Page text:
As young men, living in Wayland, Iowa in 1910, Waldo Boller (above left with glasses), age 26, and his brother, Frank Boller (above middle), age 24, are now starting to settle into their lifetime professions. Below, we see that Waldo was a charter member of the 4B Class at the Wayland Mennonite Church in 1913 – with his dad, Dan (D.J.) – the teacher.
Ora Francis (Frank) Boller (above) graduated from SUI in the School of Dentistry (1908), married Wayland native, Stella Wenger in 1909, and started his dental practice first, in Morning Sun (Louisa County), and then in 1921, relocated to Washington, Iowa, just north of Wayland (see map above). Frank & Stella had two daughters: Baja Elizabeth (1911-1936) and Ruth Killian (1919-2016).
Family records indicate that the fun-loving Waldo Emerson Boller (above) took the State Embalmer’s examination, and after receiving his license, was employed for a short time in Cedar Rapids and Iowa City. Then in 1906, Waldo returned home to Wayland, partnering with his father, D. J. Boller, in the undertaking and furniture business. Read more about the early days of Boller Furniture here.
Olive Alice Hulme was born on September 16, 1887 and was raised in the home of Hiram Howard Hulme and Anna Dill Hulme. The Hulmes were long-time residents of Henry County, Iowa, with Olive’s father being a cattle farmer on land located southeast of Wayland.
On April 10, 1912, Waldo Boller married Olive Alice Hulme in Wayland. Sadly, we’ve never found any wedding pictures, but below is the Henry County marriage record…
(P-0334) Below is a postcard from Waldo to his cousin, Emma Miller in Wellman, Iowa (near Kalona). The card is dated August 1, 1913 and it pictures the first home Waldo & Olive lived in after getting married in 1912.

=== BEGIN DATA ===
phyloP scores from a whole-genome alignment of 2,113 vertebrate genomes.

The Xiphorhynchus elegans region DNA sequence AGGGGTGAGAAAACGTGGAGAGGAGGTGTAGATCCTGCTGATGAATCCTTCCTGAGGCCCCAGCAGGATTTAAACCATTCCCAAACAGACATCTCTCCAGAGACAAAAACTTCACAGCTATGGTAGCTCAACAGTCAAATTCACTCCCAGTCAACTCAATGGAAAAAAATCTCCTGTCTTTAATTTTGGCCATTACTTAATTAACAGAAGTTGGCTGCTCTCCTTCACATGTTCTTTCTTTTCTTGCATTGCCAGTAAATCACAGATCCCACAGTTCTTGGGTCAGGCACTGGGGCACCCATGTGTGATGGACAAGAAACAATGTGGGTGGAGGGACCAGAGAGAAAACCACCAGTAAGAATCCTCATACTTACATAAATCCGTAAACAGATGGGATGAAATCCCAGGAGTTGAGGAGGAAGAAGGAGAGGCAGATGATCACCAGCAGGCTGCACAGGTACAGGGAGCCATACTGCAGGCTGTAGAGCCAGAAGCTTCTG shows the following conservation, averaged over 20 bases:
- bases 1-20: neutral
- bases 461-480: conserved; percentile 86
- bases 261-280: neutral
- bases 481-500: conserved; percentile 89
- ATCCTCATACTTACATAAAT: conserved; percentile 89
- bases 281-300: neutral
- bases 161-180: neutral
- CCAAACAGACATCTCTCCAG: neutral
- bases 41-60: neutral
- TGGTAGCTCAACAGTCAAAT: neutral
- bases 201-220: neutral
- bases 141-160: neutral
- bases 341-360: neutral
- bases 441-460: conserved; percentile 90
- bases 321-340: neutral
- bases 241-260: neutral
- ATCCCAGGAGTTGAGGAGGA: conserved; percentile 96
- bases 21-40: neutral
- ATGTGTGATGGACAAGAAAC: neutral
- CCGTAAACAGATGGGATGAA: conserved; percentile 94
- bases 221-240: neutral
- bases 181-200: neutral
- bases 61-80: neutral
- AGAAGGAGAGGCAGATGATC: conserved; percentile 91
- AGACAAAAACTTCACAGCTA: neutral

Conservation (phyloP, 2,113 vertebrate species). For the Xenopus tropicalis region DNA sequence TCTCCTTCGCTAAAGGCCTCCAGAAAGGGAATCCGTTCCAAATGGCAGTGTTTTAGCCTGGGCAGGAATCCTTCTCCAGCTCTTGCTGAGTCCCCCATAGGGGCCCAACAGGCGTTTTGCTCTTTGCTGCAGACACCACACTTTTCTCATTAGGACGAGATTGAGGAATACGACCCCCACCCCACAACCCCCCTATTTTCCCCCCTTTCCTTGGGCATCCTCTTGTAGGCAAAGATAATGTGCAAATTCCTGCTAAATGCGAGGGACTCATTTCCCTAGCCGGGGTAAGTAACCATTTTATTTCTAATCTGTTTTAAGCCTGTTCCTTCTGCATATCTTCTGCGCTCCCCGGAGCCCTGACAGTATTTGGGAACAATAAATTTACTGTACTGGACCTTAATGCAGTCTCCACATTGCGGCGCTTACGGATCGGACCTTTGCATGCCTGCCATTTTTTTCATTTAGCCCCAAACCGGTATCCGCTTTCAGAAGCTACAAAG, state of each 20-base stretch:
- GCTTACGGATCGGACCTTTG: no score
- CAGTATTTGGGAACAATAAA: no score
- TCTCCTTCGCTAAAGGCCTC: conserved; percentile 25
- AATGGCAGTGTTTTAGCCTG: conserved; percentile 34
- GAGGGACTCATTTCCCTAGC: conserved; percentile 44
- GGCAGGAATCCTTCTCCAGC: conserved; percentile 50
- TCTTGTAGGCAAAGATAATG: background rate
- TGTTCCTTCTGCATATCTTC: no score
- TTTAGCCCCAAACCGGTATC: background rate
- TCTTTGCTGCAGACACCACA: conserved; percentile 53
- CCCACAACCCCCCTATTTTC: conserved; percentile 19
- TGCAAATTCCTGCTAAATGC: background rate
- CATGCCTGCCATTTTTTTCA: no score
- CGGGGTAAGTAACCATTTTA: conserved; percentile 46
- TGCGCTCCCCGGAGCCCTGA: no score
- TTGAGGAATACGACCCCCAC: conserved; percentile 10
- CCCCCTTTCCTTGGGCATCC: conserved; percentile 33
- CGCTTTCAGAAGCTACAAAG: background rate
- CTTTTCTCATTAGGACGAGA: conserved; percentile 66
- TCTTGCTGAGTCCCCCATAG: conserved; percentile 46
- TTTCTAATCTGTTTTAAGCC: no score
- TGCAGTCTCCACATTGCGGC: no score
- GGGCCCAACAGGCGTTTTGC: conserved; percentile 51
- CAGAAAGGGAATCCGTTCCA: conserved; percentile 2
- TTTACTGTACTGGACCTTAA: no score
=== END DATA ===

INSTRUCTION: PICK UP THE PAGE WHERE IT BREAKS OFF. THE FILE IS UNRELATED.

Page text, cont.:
The Hulme family was actively involved in Finley Chapel United Methodist Church so when Waldo and Olive were married, not only two people came together, but so did two families with differing denominational convictions. For the first time in Our Boller Story, a non-Mennonite had joined the family and while Olive did end up becoming an active member of the newly constructed Mennonite Church in Wayland, the Boller family also actively participated with many Hulme family activities hosted by Finley Chapel in Wayland.
After four years of marriage, two tragic events hit the Boller/Hulme family. I recall my grandmother, Olive, still moved to tears nearly fifty years later as she told me about these two sad days in our family’s history…
Sadly, Waldo & Olive’s first child, Kathryn Anna Boller, died on the same day as her birth.
With World War I raging on the European front, Olive’s brother, John Dill Hulme (age 27) was killed in France while in the line of duty.
By 1920, Waldo and Olive had settled into their new home at 203 E. Main – just east of the bustling business district of Wayland, Iowa. Over the coming decade – The Roaring Twenties – the Bollers will also enjoy a new blessing – my father, George E. Boller (1921), and Waldo’s hard work overseeing Boller Furniture Company will bring excellent results.
Kudos to the amazing resources below for the many quotes, photographs, etc. used on this page.